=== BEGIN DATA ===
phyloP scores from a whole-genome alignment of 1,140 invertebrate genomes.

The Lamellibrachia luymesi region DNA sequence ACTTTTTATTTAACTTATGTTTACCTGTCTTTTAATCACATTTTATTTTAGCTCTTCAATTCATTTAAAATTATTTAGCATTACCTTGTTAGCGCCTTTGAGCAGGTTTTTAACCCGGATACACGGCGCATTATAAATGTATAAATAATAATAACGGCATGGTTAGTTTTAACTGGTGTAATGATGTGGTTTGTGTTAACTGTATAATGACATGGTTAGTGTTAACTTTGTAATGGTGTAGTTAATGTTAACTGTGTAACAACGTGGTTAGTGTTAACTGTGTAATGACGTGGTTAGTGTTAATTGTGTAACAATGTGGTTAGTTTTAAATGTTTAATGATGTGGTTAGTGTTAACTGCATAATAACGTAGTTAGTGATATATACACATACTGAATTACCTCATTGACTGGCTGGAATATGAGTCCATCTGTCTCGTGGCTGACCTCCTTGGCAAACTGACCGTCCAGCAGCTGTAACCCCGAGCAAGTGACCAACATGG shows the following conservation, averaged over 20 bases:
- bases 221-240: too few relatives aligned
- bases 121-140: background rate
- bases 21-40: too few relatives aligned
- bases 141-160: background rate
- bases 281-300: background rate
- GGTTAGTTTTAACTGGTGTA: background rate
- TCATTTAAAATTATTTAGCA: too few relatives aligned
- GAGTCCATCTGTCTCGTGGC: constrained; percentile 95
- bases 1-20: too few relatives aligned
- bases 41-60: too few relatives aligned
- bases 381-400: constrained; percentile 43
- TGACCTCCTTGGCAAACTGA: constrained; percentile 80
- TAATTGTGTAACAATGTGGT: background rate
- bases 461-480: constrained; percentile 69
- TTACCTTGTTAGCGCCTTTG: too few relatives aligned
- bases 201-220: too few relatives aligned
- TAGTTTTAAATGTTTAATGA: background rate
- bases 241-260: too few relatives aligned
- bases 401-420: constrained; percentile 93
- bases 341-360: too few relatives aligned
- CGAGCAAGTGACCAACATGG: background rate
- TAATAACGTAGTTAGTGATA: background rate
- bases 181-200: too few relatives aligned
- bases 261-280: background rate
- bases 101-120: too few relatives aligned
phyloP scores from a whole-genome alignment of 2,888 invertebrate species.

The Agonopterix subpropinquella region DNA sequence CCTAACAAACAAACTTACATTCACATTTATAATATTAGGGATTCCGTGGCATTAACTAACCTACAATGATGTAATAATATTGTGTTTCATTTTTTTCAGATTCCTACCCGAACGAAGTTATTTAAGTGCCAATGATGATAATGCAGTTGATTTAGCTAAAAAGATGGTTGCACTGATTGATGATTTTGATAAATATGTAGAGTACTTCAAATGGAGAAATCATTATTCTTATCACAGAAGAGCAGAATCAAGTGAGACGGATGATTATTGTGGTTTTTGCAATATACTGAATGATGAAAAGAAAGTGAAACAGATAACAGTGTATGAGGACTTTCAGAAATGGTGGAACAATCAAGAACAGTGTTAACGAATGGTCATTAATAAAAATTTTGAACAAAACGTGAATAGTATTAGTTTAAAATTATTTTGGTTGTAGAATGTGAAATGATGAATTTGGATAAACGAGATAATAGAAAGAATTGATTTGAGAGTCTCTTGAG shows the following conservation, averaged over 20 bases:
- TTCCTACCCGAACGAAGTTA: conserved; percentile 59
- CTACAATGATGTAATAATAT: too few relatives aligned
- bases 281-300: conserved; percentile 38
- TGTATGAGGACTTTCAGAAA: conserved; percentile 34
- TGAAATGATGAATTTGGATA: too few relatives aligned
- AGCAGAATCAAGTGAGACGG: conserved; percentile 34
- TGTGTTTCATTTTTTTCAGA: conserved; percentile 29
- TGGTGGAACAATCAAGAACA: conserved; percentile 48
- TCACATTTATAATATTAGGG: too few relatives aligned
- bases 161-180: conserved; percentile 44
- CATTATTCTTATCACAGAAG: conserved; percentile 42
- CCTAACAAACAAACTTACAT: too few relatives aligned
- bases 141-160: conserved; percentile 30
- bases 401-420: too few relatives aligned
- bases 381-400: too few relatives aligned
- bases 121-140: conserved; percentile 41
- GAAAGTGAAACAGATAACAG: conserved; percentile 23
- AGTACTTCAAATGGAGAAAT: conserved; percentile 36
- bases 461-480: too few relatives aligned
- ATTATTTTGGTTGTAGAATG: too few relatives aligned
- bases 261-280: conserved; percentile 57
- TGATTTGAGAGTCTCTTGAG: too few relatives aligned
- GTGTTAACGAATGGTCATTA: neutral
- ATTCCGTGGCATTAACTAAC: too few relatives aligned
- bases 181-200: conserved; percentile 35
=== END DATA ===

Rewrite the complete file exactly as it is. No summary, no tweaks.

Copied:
phyloP scores from a whole-genome alignment of 1,140 invertebrate genomes.

The Lamellibrachia luymesi region DNA sequence ACTTTTTATTTAACTTATGTTTACCTGTCTTTTAATCACATTTTATTTTAGCTCTTCAATTCATTTAAAATTATTTAGCATTACCTTGTTAGCGCCTTTGAGCAGGTTTTTAACCCGGATACACGGCGCATTATAAATGTATAAATAATAATAACGGCATGGTTAGTTTTAACTGGTGTAATGATGTGGTTTGTGTTAACTGTATAATGACATGGTTAGTGTTAACTTTGTAATGGTGTAGTTAATGTTAACTGTGTAACAACGTGGTTAGTGTTAACTGTGTAATGACGTGGTTAGTGTTAATTGTGTAACAATGTGGTTAGTTTTAAATGTTTAATGATGTGGTTAGTGTTAACTGCATAATAACGTAGTTAGTGATATATACACATACTGAATTACCTCATTGACTGGCTGGAATATGAGTCCATCTGTCTCGTGGCTGACCTCCTTGGCAAACTGACCGTCCAGCAGCTGTAACCCCGAGCAAGTGACCAACATGG shows the following conservation, averaged over 20 bases:
- bases 221-240: too few relatives aligned
- bases 121-140: background rate
- bases 21-40: too few relatives aligned
- bases 141-160: background rate
- bases 281-300: background rate
- GGTTAGTTTTAACTGGTGTA: background rate
- TCATTTAAAATTATTTAGCA: too few relatives aligned
- GAGTCCATCTGTCTCGTGGC: constrained; percentile 95
- bases 1-20: too few relatives aligned
- bases 41-60: too few relatives aligned
- bases 381-400: constrained; percentile 43
- TGACCTCCTTGGCAAACTGA: constrained; percentile 80
- TAATTGTGTAACAATGTGGT: background rate
- bases 461-480: constrained; percentile 69
- TTACCTTGTTAGCGCCTTTG: too few relatives aligned
- bases 201-220: too few relatives aligned
- TAGTTTTAAATGTTTAATGA: background rate
- bases 241-260: too few relatives aligned
- bases 401-420: constrained; percentile 93
- bases 341-360: too few relatives aligned
- CGAGCAAGTGACCAACATGG: background rate
- TAATAACGTAGTTAGTGATA: background rate
- bases 181-200: too few relatives aligned
- bases 261-280: background rate
- bases 101-120: too few relatives aligned
phyloP scores from a whole-genome alignment of 2,888 invertebrate species.

The Agonopterix subpropinquella region DNA sequence CCTAACAAACAAACTTACATTCACATTTATAATATTAGGGATTCCGTGGCATTAACTAACCTACAATGATGTAATAATATTGTGTTTCATTTTTTTCAGATTCCTACCCGAACGAAGTTATTTAAGTGCCAATGATGATAATGCAGTTGATTTAGCTAAAAAGATGGTTGCACTGATTGATGATTTTGATAAATATGTAGAGTACTTCAAATGGAGAAATCATTATTCTTATCACAGAAGAGCAGAATCAAGTGAGACGGATGATTATTGTGGTTTTTGCAATATACTGAATGATGAAAAGAAAGTGAAACAGATAACAGTGTATGAGGACTTTCAGAAATGGTGGAACAATCAAGAACAGTGTTAACGAATGGTCATTAATAAAAATTTTGAACAAAACGTGAATAGTATTAGTTTAAAATTATTTTGGTTGTAGAATGTGAAATGATGAATTTGGATAAACGAGATAATAGAAAGAATTGATTTGAGAGTCTCTTGAG shows the following conservation, averaged over 20 bases:
- TTCCTACCCGAACGAAGTTA: conserved; percentile 59
- CTACAATGATGTAATAATAT: too few relatives aligned
- bases 281-300: conserved; percentile 38
- TGTATGAGGACTTTCAGAAA: conserved; percentile 34
- TGAAATGATGAATTTGGATA: too few relatives aligned
- AGCAGAATCAAGTGAGACGG: conserved; percentile 34
- TGTGTTTCATTTTTTTCAGA: conserved; percentile 29
- TGGTGGAACAATCAAGAACA: conserved; percentile 48
- TCACATTTATAATATTAGGG: too few relatives aligned
- bases 161-180: conserved; percentile 44
- CATTATTCTTATCACAGAAG: conserved; percentile 42
- CCTAACAAACAAACTTACAT: too few relatives aligned
- bases 141-160: conserved; percentile 30
- bases 401-420: too few relatives aligned
- bases 381-400: too few relatives aligned
- bases 121-140: conserved; percentile 41
- GAAAGTGAAACAGATAACAG: conserved; percentile 23
- AGTACTTCAAATGGAGAAAT: conserved; percentile 36
- bases 461-480: too few relatives aligned
- ATTATTTTGGTTGTAGAATG: too few relatives aligned
- bases 261-280: conserved; percentile 57
- TGATTTGAGAGTCTCTTGAG: too few relatives aligned
- GTGTTAACGAATGGTCATTA: neutral
- ATTCCGTGGCATTAACTAAC: too few relatives aligned
- bases 181-200: conserved; percentile 35